Digital Dimdima
Under One Flag
The Light Has Gone Out
India Wins Freedom
Apostle of Peace
The Last War of Independence
Quit India
Leave India to God… or to Anarchy
Gandhi and Ambedkar
A Pinch of Salt!
Saga of Indian Revolutionaries
Bardoli
Gandhiji Withdraws from Political Activities
The Himalayan Blunder
A People Reject Their Rulers
Jallianwala — The Aftermath
Massacre at Jallianwala Bagh
The Gentle Satyagrahi
Gandhi in Champaran
Carrot and Stick
Revolutionaries Outside India
Heroes and Martyrs
Gandhi in South Africa
From Swadeshi to Swaraj
Swadeshi Enterprise
The New Spirit of India
The Great Divide
Partition of Bengal
The Battle is Taken to the Legislature!
The Monk Who Shook The Nation
Father of Indian Unrest
An Old Man's Dream
Women : Crossing the Threshold
The Battle Lines are Drawn
The Battle For A Free Press
Pressing On !
Europeans Take To The Street!
The British Raj in Black and White
Mamool Raj
The One-Man Army
Hunger Deaths
The Delhi Durbar
Return to Swadeshi
Barbarous Britannia
‘Rani Ka Hookum’
Perishing in Peace
The Blue Mutiny
English Education
The Trial of the Last Emperor
Roll of Honour
The Empire Strikes Back
British Authority Collapses
Sepoys on the Move
Tribal Uprisings
The Empire Builders
For God and Country

Writes Henry Cotton : "Lord Ripon was harassed and hampered by the bigotry and race feeling of his own fellow countrymen. He was paralysed by want of support".
Ultimately, Lord Ripon was compelled to settle for a watered-down version of the Ilbert Bill. The modification allowed a white person facing trial to have a bench of jury, half of which was composed of whites.
Surendranath Banerji in Bengal, Pherozeshah Mehta, Badruddin Tyabji and Kashinath Telang in Bombay organised their own campaign in support of the Ilbert Bill. But leaders in other parts of the country did not take any interest in the matter and the campaign fizzled out. A.C. Mazumdar, an eminent political leader noted : "The Ilbert Bill agitation thus went a great way towards impressing Indians, that in the political world, success did not depend so much upon men as on organised efforts and so paved the way to united and concerted action".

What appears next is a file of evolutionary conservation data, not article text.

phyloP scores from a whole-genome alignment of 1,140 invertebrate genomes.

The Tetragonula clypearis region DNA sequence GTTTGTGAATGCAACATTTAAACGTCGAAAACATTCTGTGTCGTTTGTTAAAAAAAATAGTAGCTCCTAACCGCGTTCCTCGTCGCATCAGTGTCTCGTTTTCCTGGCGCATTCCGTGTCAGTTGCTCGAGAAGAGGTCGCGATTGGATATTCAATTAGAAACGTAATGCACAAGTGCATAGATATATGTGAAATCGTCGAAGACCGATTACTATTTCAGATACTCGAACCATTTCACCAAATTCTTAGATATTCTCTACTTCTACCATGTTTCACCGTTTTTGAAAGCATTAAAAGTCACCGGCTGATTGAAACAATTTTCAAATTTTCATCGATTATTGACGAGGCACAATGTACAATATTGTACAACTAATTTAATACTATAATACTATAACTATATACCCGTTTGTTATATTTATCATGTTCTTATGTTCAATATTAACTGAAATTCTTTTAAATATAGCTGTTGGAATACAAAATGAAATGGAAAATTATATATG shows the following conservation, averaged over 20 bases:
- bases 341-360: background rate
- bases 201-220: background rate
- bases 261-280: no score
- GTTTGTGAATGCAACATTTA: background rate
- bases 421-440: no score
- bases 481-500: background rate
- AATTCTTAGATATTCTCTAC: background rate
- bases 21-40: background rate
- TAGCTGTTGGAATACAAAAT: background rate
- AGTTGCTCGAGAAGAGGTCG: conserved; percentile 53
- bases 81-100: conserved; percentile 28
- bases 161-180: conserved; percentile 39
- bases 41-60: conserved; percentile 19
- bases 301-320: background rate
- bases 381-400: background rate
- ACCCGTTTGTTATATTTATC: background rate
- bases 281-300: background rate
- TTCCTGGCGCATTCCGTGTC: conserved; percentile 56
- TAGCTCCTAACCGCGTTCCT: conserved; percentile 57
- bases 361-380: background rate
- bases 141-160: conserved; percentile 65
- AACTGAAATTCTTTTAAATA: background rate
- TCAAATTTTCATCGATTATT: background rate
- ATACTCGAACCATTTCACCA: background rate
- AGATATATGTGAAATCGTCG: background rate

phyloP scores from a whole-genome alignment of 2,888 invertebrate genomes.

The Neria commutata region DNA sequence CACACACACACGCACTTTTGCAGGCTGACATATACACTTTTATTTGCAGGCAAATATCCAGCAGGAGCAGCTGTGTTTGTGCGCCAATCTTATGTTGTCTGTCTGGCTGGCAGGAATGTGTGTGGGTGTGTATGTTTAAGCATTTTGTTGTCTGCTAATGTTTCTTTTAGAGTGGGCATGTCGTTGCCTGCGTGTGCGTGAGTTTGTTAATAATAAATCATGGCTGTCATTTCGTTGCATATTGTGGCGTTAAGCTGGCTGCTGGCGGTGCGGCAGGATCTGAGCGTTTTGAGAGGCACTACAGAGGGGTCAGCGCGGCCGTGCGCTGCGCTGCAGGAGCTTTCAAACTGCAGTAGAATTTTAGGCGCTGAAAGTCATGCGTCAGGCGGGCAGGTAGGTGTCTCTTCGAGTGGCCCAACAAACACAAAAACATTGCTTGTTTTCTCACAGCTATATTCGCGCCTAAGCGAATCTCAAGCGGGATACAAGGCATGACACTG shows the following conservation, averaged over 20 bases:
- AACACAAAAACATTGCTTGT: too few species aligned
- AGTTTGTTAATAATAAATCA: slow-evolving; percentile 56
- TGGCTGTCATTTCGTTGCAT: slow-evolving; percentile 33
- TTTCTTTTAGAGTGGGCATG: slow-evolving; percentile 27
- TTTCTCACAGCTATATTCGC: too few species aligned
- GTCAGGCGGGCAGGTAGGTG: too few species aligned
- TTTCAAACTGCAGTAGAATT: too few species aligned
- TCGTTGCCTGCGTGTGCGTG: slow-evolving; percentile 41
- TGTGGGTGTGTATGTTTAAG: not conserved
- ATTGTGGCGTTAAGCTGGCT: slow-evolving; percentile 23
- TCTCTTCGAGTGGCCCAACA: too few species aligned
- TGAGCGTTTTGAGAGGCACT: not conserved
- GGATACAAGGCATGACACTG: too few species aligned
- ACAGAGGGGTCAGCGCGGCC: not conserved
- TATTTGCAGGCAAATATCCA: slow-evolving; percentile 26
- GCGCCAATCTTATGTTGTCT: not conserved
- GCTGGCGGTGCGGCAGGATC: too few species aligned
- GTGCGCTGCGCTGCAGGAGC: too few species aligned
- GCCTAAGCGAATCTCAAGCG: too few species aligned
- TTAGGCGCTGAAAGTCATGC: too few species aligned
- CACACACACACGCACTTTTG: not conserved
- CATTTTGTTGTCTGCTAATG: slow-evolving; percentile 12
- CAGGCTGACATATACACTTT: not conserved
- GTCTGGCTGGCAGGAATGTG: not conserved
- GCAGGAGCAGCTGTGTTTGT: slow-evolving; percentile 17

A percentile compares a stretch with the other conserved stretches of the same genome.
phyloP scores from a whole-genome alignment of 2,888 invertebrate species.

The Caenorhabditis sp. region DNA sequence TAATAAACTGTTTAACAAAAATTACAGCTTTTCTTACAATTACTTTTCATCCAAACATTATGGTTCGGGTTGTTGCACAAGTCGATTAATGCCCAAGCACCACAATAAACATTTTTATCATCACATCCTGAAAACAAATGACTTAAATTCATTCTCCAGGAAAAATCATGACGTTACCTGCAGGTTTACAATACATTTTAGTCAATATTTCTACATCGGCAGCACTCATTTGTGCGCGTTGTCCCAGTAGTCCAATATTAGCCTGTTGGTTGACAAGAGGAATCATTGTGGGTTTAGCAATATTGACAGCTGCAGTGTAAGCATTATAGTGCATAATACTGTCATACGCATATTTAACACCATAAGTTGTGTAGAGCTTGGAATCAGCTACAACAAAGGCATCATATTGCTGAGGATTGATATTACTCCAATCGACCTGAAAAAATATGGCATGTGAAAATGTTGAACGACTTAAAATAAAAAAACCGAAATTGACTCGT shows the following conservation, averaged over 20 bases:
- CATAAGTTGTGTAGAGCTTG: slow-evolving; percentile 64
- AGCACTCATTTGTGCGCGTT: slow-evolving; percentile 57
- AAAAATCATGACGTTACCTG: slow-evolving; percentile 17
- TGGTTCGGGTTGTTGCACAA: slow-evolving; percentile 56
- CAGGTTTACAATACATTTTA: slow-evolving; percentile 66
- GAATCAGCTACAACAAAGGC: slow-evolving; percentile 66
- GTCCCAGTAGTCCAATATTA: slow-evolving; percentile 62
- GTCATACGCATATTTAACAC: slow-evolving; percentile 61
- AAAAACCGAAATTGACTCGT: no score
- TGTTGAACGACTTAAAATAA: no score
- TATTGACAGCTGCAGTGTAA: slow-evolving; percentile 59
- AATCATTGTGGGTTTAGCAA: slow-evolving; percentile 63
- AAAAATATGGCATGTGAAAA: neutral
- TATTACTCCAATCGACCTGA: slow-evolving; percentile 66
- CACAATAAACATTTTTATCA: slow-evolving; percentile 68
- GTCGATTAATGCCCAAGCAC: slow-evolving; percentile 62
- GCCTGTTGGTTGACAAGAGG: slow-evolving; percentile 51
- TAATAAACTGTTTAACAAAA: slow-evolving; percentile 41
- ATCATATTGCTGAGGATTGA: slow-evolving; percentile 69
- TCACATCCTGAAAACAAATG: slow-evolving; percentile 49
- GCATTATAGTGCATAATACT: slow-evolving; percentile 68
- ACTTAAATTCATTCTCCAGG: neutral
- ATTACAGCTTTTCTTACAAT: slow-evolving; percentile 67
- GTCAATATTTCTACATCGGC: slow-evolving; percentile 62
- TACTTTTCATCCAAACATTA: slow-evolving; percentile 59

The European-led agitation against the Ilbert Bill also served as an eye-opener to westernised Indians who now realised that the whites would never accept them as equals even though they dressed and talked and behaved like them.
"The Anglo-Indian agitation against Lord Ripon's government, the protests which asserted that 'the only people who have any right to India are the British', the whole attitude of Englishmen in regard to Indian interests", concludes Henry Cotton, "have only succeeded in advancing the cause of Indian unity…."

       Go to   Previous Page

Liked This Article? Then Rate It.

 Select A
 DIMDIMA Site

 

 


Terms of Use | Site Map | Privacy Policy | Testimonials | Feedback | About Us | Contact Us |  Link to Us | Links | Advertise with Us
Copyright © 2014 dimdima.com. All Rights Reserved.